Use the global configuration on Hosted Runners/Agents
The Hosted Runners/Agents take great care to set-up and warm-up the Azure CLI to improve its performance, especially the first-run performance. It does so by setting the
AZURE_GLOBAL_CONFIG environment variable to a folder that has been prepped during the virtual machine image creation.
Do not overwrite the
AZURE_GLOBAL_CONFIG variable in your own scripts.
However, on Azure Pipelines, the
AzureCLI@2 task overwrites the
AZURE_GLOBAL_CONFIG variable and redirects it to the agent's temp directory.
You can add a switch to the task to turn off this behavior:
- task: AzureCLI@2
This was the default behavior in
Using the global configuration will reduce the time needed to set-up the task by more than 1 minute on the Windows Hosted Runner/Agent and by about 10 seconds on Linux.
You might wonder why it doesn't use global config by default. The reason for this is to support multiple agents on the same VM calling
azat the same time. By redirecting the global config for each agent to its own temp directory they can't accidentally overwrite each other's settings or fight over file locks.
For self-hosted non-ephemeral runners/agents it also ensures that each job starts with a fresh set of settings as the temp folder is cleared before each run.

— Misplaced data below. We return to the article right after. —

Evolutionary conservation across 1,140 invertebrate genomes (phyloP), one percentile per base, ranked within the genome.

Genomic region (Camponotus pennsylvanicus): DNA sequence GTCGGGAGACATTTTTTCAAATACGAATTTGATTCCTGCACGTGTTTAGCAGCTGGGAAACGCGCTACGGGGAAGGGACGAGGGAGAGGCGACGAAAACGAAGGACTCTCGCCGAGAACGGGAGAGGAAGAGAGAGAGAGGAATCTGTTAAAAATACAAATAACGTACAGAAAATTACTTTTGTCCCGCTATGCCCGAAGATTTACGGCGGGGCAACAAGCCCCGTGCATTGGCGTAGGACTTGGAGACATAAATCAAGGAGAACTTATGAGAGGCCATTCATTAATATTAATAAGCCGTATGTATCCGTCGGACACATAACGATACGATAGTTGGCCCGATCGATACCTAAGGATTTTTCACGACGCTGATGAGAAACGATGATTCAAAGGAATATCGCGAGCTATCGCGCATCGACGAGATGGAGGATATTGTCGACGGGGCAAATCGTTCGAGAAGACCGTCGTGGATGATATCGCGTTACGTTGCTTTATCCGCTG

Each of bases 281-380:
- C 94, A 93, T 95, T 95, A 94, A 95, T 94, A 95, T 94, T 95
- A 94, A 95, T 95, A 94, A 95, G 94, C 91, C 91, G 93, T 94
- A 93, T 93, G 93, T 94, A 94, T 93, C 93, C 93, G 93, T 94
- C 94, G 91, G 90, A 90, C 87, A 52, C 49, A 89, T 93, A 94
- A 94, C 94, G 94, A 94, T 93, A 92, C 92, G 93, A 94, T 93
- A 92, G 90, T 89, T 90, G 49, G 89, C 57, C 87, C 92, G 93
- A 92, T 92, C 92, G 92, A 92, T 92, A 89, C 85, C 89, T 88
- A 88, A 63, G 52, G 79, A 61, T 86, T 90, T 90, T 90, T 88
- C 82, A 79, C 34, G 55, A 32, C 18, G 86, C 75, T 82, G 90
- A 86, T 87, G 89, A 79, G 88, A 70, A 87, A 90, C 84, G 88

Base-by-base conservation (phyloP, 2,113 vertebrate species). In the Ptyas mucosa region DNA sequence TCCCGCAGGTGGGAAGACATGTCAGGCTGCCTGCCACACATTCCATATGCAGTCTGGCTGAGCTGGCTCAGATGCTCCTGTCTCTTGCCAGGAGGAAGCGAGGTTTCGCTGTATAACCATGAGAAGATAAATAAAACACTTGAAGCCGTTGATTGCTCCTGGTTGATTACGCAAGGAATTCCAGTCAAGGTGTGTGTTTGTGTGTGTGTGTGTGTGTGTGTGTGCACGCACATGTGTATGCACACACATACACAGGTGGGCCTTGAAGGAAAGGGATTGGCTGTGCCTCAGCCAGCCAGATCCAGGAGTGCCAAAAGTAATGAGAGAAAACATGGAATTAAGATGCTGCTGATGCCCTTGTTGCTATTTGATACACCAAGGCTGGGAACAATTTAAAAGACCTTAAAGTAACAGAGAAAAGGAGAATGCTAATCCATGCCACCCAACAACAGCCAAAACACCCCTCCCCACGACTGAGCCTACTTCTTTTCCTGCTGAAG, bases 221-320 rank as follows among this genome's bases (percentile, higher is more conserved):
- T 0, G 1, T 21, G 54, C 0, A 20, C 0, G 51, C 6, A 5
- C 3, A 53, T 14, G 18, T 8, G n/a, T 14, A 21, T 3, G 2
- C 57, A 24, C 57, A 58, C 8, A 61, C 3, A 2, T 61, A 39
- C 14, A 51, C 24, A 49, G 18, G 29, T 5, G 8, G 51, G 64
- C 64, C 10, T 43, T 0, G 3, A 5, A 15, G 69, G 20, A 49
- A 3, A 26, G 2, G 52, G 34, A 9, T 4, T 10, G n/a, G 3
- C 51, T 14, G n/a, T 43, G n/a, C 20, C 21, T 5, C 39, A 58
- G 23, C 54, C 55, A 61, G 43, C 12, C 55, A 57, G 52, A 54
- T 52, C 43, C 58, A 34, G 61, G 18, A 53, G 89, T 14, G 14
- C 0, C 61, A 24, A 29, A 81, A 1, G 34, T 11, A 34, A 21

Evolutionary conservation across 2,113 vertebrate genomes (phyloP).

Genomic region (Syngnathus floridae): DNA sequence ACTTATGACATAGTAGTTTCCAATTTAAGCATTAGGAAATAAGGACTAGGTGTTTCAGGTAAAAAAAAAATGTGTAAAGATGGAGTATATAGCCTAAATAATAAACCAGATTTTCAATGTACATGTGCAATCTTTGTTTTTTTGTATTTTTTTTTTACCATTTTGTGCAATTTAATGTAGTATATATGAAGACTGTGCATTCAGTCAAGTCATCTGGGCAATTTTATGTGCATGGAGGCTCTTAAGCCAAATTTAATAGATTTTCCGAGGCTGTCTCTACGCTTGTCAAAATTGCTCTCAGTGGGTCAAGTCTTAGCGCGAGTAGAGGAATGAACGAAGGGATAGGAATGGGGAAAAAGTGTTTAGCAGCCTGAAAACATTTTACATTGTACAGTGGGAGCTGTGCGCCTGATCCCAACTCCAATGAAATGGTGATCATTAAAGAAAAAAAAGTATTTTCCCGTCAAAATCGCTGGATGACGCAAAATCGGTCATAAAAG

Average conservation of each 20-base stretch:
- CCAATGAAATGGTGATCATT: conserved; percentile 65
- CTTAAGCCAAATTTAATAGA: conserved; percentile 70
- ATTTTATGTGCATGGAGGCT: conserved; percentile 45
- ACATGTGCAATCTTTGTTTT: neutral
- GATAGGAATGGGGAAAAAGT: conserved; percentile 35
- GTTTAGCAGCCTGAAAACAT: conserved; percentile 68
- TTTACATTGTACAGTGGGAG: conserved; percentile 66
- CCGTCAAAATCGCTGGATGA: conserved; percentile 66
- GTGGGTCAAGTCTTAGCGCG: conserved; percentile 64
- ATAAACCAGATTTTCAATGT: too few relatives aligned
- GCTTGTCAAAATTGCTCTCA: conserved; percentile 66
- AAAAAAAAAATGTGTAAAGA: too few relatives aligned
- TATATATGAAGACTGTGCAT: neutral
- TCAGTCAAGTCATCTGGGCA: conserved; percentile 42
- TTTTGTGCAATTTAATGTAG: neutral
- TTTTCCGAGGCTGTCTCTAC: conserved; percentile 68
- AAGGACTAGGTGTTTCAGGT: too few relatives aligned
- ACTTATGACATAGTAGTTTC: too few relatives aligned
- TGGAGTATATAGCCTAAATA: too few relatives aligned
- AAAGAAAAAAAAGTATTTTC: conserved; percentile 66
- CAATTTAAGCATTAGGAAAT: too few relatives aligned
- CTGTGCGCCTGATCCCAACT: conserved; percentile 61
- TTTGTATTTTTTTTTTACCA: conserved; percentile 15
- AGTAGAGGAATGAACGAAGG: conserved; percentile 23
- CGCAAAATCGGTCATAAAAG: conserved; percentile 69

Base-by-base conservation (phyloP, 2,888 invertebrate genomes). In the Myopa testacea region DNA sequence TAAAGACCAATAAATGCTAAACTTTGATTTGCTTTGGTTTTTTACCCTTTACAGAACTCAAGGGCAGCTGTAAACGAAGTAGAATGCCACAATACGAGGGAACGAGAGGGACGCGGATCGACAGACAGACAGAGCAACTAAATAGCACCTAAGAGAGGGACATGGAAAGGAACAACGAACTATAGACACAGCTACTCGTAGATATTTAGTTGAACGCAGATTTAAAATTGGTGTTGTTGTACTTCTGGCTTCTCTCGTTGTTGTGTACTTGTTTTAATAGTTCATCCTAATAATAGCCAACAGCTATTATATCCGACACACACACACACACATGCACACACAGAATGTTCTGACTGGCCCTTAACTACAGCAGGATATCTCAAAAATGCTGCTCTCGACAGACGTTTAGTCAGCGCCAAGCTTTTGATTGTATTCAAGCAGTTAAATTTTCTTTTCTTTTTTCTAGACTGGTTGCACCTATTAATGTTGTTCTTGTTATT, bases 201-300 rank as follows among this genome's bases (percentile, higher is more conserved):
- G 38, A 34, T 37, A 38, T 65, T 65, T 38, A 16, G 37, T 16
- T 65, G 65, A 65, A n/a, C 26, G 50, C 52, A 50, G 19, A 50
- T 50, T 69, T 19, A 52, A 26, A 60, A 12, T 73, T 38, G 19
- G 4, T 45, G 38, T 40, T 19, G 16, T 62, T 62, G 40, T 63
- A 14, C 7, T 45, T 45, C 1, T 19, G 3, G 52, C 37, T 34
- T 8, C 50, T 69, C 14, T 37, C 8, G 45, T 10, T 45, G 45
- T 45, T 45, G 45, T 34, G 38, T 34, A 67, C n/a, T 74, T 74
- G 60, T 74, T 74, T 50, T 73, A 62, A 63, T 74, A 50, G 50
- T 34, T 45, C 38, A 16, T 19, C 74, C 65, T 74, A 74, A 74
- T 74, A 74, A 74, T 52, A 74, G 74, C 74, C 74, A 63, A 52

Since the hosted runners/agents don't run more than one job in parallel and always start with a fresh VM, there is no need to perform this redirection.
az devops: Don't rely on auto-discover for speed
The Azure DevOps extension for Azure CLI offers an auto-discover option which uses the git repository's remote to automatically identify the Azure DevOps organization and project. While super convenient, it takes time to look up this information each time you run
az devops or a related command.
Instead, pass the
--project settings explicitly:
- pwsh: |
az pipelines show --organization=$env:SYSTEM_COLLECTIONURI --project=$env:SYSTEM_TEAMPROJECT
Or set them once as defaults at the start of your workflow:
- pwsh: |
az devops configure --defaults organization=$env:SYSTEM_COLLECTIONURI project=$env:SYSTEM_TEAMPROJECT
az devops: Don't use
AzureCLI@2, use standard shell instead
AzureCLI@2 task does a number of setup steps, authenticates to Azure, redirects the global configuration folder, does an update-check... But if you only need to run
az devops commands, then you don't need any of that.
In that case you can use the standard scripting features of Azure Pipelines such as
- task: Bash@2 or
- task: PowerShell@2 to gain a massive performance boost.
az devops: Use environment variable for authentication in Azure Pipelines
When you're using the
az devops extension, you can authenticate in 3 ways:
az devops login
- environment variable
Since Azure Pipelines already holds an authentication token in its environment, the fastest way to authenticate is to leverage that token:
- pwsh: |
az pipelines list --organization=$env:SYSTEM_COLLECTIONURI --project=$env:SYSTEM_TEAMPROJECT
You do have to pass the token explicitly, because Azure Pipelines won't pass secrets to tasks by default.